Q&A with WD Books author Barbara Baig

What message do you find yourself repeating over and over to writers?

Innate talent does not exist. If you want to become a writer—or a better one— you need to devote yourself to learning and practicing your skills.  There’s a wonderful book by Geoff Colvin, which I highly recommend, called Talent is Overrated: what REALLY separates world-class performers from everyone else. The book explains what scientific researchers in the area of expert performance have learned in over three decades of research. They have shown that in athletics, music, chess, and many other fields, what makes people great is not a natural ability that makes it easy for them to perform well, but what they call “deliberate practice.” The same thing is true in writing: the more you devote yourself to practice, the more you will build your skills.

Would you mind sharing a recent success story about one of your students?

Not long ago I was talking to a group of adult students who would be taking a course called “Telling Tales,” which I teach in the MFA Program in Creative Writing at Lesley University. One woman exclaimed, “I just realized who I am as a writer—I’m a storyteller!” I call this a success story, because on the path to writing success one of the steps everyone has to take is to discover what kind of writing she or he really wants to do. By that I don’t mean that if you want to write stories you can’t also write poems. I mean that you need to find out where you fit in today’s very large world of writing.

What piece of advice have you received over the course of your career has had the biggest impact on your success?

Peter Wayne, my t’ai chi teacher, says repeatedly in class, as we do the t’ai chi form, “Inhabit each movement as fully as you can. Be present in it; don’t be thinking about what’s coming up next.” I keep this advice in mind all the time as I work. It enables me to be more present with what I can do now as a writer and teacher; and when I fully inhabit  the place where I am right now, I see much more clearly what I need to do next.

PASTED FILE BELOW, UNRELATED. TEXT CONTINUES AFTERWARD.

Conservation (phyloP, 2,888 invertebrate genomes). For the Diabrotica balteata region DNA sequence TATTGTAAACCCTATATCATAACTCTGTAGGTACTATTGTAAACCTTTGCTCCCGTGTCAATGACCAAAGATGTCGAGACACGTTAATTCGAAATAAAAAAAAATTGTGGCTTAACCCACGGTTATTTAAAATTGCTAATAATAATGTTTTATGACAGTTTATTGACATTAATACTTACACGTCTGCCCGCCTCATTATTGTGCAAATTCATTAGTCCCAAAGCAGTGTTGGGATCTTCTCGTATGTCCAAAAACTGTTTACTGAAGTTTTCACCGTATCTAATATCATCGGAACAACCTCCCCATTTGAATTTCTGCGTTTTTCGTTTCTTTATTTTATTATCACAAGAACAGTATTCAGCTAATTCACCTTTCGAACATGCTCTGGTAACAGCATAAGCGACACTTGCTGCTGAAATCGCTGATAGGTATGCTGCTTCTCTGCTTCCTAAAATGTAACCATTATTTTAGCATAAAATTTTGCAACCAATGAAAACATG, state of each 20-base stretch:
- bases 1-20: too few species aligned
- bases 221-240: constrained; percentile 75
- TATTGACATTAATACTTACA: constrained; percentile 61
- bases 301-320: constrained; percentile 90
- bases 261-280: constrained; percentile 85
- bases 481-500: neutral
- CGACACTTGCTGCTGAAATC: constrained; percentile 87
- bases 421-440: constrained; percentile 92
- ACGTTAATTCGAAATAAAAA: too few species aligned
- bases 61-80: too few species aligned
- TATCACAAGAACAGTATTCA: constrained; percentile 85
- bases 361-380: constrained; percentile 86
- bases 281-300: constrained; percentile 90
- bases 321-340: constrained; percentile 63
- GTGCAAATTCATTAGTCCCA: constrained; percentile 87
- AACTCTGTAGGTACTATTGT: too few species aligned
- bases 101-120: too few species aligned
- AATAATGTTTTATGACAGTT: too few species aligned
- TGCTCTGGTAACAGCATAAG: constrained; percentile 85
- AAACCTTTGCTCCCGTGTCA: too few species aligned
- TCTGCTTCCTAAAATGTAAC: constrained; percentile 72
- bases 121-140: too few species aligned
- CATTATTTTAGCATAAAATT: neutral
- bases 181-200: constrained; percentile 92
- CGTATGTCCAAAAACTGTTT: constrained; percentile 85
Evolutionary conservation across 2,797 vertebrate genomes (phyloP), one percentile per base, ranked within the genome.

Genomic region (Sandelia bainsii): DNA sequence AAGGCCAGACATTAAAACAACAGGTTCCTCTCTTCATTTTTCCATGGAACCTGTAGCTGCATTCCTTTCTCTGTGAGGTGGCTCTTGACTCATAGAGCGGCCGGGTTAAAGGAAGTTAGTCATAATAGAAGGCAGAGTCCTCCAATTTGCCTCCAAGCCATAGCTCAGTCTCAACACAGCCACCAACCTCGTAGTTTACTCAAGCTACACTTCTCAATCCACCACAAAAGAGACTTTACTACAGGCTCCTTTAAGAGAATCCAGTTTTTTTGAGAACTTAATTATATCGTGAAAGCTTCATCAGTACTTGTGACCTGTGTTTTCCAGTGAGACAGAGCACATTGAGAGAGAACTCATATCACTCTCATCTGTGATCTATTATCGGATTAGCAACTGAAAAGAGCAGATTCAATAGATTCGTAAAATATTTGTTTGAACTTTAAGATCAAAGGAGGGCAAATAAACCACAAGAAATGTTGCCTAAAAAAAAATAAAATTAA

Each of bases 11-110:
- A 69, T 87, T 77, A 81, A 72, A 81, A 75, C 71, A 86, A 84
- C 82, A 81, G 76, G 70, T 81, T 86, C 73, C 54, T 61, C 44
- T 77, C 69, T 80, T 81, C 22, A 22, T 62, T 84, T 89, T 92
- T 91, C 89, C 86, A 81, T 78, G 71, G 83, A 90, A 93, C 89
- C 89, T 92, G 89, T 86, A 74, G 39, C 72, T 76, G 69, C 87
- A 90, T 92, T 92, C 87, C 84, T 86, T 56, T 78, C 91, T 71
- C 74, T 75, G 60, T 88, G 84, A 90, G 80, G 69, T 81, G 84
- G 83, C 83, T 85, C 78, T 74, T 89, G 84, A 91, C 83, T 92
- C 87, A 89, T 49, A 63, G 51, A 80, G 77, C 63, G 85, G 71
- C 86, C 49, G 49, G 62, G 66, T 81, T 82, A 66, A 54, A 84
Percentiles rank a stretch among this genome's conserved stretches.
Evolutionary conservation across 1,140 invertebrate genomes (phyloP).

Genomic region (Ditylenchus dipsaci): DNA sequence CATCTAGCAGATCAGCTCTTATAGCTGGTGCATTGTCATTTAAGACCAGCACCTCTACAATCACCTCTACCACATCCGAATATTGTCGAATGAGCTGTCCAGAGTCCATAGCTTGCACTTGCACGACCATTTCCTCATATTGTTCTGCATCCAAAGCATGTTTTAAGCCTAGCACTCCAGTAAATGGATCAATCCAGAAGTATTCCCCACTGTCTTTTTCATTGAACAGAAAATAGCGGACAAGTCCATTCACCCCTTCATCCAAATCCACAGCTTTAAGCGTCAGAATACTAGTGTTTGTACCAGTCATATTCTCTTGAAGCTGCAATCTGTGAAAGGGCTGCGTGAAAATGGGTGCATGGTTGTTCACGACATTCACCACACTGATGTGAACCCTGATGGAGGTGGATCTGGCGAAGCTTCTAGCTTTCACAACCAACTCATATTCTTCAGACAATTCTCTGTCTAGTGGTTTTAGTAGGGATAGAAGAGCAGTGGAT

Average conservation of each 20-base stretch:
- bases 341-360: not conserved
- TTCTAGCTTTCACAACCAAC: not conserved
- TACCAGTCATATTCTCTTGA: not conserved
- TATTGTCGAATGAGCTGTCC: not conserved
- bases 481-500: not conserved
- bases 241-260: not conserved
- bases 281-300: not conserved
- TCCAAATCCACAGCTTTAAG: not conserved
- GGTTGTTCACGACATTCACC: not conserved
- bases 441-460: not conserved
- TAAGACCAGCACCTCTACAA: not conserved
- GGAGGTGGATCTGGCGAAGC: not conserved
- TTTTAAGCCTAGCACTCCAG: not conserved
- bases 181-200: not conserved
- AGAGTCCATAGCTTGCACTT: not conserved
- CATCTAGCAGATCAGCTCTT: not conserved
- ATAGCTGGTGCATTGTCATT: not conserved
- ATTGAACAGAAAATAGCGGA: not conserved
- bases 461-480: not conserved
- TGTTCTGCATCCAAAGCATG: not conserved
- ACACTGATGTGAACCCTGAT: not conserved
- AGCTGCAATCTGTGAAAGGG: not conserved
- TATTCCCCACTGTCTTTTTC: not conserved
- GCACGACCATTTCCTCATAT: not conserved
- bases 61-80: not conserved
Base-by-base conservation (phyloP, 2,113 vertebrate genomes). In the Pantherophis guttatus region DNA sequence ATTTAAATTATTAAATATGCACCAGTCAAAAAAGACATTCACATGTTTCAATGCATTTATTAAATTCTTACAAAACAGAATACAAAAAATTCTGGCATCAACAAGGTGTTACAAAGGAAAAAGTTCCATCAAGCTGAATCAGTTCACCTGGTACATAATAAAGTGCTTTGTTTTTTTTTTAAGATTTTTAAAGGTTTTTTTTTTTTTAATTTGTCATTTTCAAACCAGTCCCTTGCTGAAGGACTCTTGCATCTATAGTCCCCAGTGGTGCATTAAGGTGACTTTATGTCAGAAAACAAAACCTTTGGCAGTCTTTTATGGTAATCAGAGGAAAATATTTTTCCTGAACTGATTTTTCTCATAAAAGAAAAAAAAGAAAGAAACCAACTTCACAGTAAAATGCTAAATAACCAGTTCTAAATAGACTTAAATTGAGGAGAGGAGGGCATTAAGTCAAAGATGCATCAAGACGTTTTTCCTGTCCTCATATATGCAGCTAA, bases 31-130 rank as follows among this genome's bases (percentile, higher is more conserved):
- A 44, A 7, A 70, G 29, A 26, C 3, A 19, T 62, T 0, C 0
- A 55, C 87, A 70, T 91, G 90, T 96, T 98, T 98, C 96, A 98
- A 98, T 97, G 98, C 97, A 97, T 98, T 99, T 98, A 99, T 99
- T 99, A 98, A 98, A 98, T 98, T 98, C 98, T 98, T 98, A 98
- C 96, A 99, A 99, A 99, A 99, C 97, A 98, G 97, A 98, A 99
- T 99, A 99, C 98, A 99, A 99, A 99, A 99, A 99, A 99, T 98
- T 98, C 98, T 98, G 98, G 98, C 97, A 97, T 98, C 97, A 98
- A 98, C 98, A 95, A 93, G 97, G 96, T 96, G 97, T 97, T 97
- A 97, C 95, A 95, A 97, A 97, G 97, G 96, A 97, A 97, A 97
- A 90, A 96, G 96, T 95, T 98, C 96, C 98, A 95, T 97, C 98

What’s the worst kind of mistake that new writers, freelancers, or book authors can make?

I think that new writers need to take the time to build their skills before they attempt to get published. There’s a lot to learn about writing, and you can waste a lot of time and energy trying to get into the “big leagues” of the publishing world when you should be mastering skills. For this reason, I also think that the focus in many writing workshops for beginners is misplaced; there’s far too much emphasis on producing finished pieces and not enough on learning skills. Aspiring baseball players don’t just go out and play games—the sports equivalent of producing stories or poems—they practice. And research has shown that the best practice involves breaking down an activity into its component skills and devoting lots of time to practicing each one of those skills. So rather than working obsessively to perfect a single story or essay, new writers need to practice skills, such as using their imaginations or their powers of observation. Once they have trained their skills, then they will be able to produce writing of much higher quality.

What does a typical day look like for you?

I’m extremely fortunate to be able to spend most of my days engaged in writing and teaching, the two things I most love to do.

If you could change one thing about publishing, what would it be?